September 20, 2023 — A new study by Prof. (Emeritus) Binyamin “Benny” Hochner of the Alexander Silberman Institute of Life Sciences at the Hebrew University of Jerusalem (HU) and Prof. Jeff Lichtman from Harvard University unveiled the intricate neural architecture governing the enigmatic learning processes of Octopus vulgaris. This research introduces a promising model for delving into memory networks, with implications for both cephalopods’ cognition, considered the most intelligent invertebrates, and broader insights into memory processes, including those in humans. 

The octopus, separated from us by seven hundred million years of evolution, showcases cognitive abilities rivaling higher vertebrates. Prof. Hochner’s team at the Hebrew University focused on the octopus’s central nervous system’s vertical lobe (crucial for learning and memory), aiming to compare neural networks and mechanisms across species. 

Prof. Hochner remarked, “Our previous studies revealed a fascinating phenomenon of long-term synaptic strengthening (Long-Term Potentiation – LTP) even within the vertical lobe of the octopus. This phenomenon, recognized as a universal synaptic process essential for learning and memory, caught our attention. We meticulously charted the connectivity of the vertical lobe using the precision of an electron microscope, achieving a resolution on the order of about 4 millionths of a millimeter. Together with Prof. Jeff Lichtman’s team at Harvard University, we engineered a robotic system alongside a sophisticated computational algorithm, uniquely capable of organizing hundreds of ultra-thin sections (each only thirty-millionths of a millimeter thick) into a comprehensive 3D structure. This innovative approach enabled us to trace the connectome – namely the intricate synaptic connections among the neural elements composing the network.” 

Octopus Memory Module. Credit: Benny Hochner
Octopus Memory Module. Credit: Benny Hochner

Under the leadership of postdoctoral researchers Dr. Flavie Bidel from HU and Dr. Yaron Meirovitch from Harvard University, a minute tissue volume representing the vertical lobe was meticulously reconstructed to unveil the connectome. Through the application of advanced machine learning algorithms and precise annotation, the researchers charted the wiring of the vertical lobe within octopi brains. This challenged established notions of neural network functionality: unlike typical models, the vertical lobe’s network operates in a feedforward configuration, like a one-way street, with information only from the input neurons to output neurons that control octopi’s behavior.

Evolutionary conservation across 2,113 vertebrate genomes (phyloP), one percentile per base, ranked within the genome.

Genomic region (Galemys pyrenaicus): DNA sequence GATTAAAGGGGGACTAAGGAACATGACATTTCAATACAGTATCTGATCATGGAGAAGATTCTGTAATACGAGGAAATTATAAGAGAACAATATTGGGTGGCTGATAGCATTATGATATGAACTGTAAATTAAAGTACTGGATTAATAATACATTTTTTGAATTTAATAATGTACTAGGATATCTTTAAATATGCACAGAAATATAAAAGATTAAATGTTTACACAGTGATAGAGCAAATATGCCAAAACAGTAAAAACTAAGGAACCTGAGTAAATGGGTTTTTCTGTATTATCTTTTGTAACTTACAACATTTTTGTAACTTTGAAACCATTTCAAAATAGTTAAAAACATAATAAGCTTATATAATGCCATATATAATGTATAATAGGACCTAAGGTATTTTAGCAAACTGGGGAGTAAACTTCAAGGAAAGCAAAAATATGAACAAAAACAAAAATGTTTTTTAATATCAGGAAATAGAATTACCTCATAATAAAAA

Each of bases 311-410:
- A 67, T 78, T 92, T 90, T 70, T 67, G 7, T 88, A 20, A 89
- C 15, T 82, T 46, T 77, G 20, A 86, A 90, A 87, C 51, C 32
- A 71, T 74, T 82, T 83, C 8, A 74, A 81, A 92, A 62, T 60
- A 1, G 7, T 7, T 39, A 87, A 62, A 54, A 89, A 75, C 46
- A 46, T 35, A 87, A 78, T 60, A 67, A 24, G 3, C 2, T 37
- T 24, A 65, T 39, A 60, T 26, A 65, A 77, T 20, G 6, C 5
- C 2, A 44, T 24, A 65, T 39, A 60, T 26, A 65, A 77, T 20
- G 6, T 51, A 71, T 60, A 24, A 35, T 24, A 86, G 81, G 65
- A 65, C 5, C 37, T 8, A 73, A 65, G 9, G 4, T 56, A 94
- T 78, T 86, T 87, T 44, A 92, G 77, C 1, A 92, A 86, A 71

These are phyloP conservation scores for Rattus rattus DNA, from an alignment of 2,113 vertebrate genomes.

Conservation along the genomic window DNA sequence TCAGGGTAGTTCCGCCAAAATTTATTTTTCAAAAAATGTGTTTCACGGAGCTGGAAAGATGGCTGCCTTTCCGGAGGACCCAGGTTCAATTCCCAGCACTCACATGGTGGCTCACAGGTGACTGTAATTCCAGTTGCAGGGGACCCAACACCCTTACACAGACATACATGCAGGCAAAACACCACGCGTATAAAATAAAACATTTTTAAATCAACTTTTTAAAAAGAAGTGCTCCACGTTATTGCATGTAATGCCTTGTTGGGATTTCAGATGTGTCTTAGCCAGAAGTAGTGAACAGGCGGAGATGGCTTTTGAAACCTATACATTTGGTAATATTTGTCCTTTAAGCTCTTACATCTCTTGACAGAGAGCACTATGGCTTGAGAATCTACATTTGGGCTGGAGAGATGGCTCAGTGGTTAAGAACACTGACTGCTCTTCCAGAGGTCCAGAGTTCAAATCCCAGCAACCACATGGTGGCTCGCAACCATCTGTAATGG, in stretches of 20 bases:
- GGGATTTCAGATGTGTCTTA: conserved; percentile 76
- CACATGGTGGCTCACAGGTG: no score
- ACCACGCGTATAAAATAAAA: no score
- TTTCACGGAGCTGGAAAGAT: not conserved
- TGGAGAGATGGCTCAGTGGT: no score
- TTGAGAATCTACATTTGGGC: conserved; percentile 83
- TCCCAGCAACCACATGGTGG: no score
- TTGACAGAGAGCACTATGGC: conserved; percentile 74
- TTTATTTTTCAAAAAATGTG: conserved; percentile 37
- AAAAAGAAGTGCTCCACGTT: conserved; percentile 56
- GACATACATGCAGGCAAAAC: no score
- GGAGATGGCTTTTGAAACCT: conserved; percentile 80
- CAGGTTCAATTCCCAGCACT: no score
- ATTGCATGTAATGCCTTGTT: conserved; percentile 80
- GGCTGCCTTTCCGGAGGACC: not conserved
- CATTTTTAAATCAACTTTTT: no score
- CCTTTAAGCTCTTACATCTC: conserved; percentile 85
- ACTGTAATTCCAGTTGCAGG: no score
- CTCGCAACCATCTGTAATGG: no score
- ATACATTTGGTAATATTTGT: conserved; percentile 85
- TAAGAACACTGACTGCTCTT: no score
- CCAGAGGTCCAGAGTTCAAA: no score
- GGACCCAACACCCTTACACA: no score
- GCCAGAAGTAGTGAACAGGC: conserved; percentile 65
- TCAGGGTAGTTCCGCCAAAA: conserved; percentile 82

Divided into two distinct groups: Simple Amacrine Cells (SAMs) and Complex Amacrine Cells (CAMs), the SAMs, numbering around twenty-three million, specialize in learning visual characteristics through synaptic reinforcement. In contrast, the CAMs, totaling approximately 400,000, play a pivotal role in consolidating activity levels. The two types of cells send their axonal branches to connect with bigger cells in the output layer. Simple cells, which transmit “learned” information, make the big cells active, while complex cells make them less active, controlling how the brain works efficiently. 

The research reveals Octopus vulgaris as an invaluable model organism for in-depth exploration of memory acquisition networks and opens doors to further unraveling the intricacies of cephalopod cognitive processes, enriching our understanding of memory across various species. 

Funding for this research was provided by the Human Frontier Science Program, the Israel Science Foundation, the National Institutes of Health, and Aharon and Ephraim Katzir Study Grants  

The study, “Connectomics of the Octopus vulgaris Vertical Lobe Provides Insight into Conserved and Novel Principles of a Memory Acquisition Network,” has been published in eLife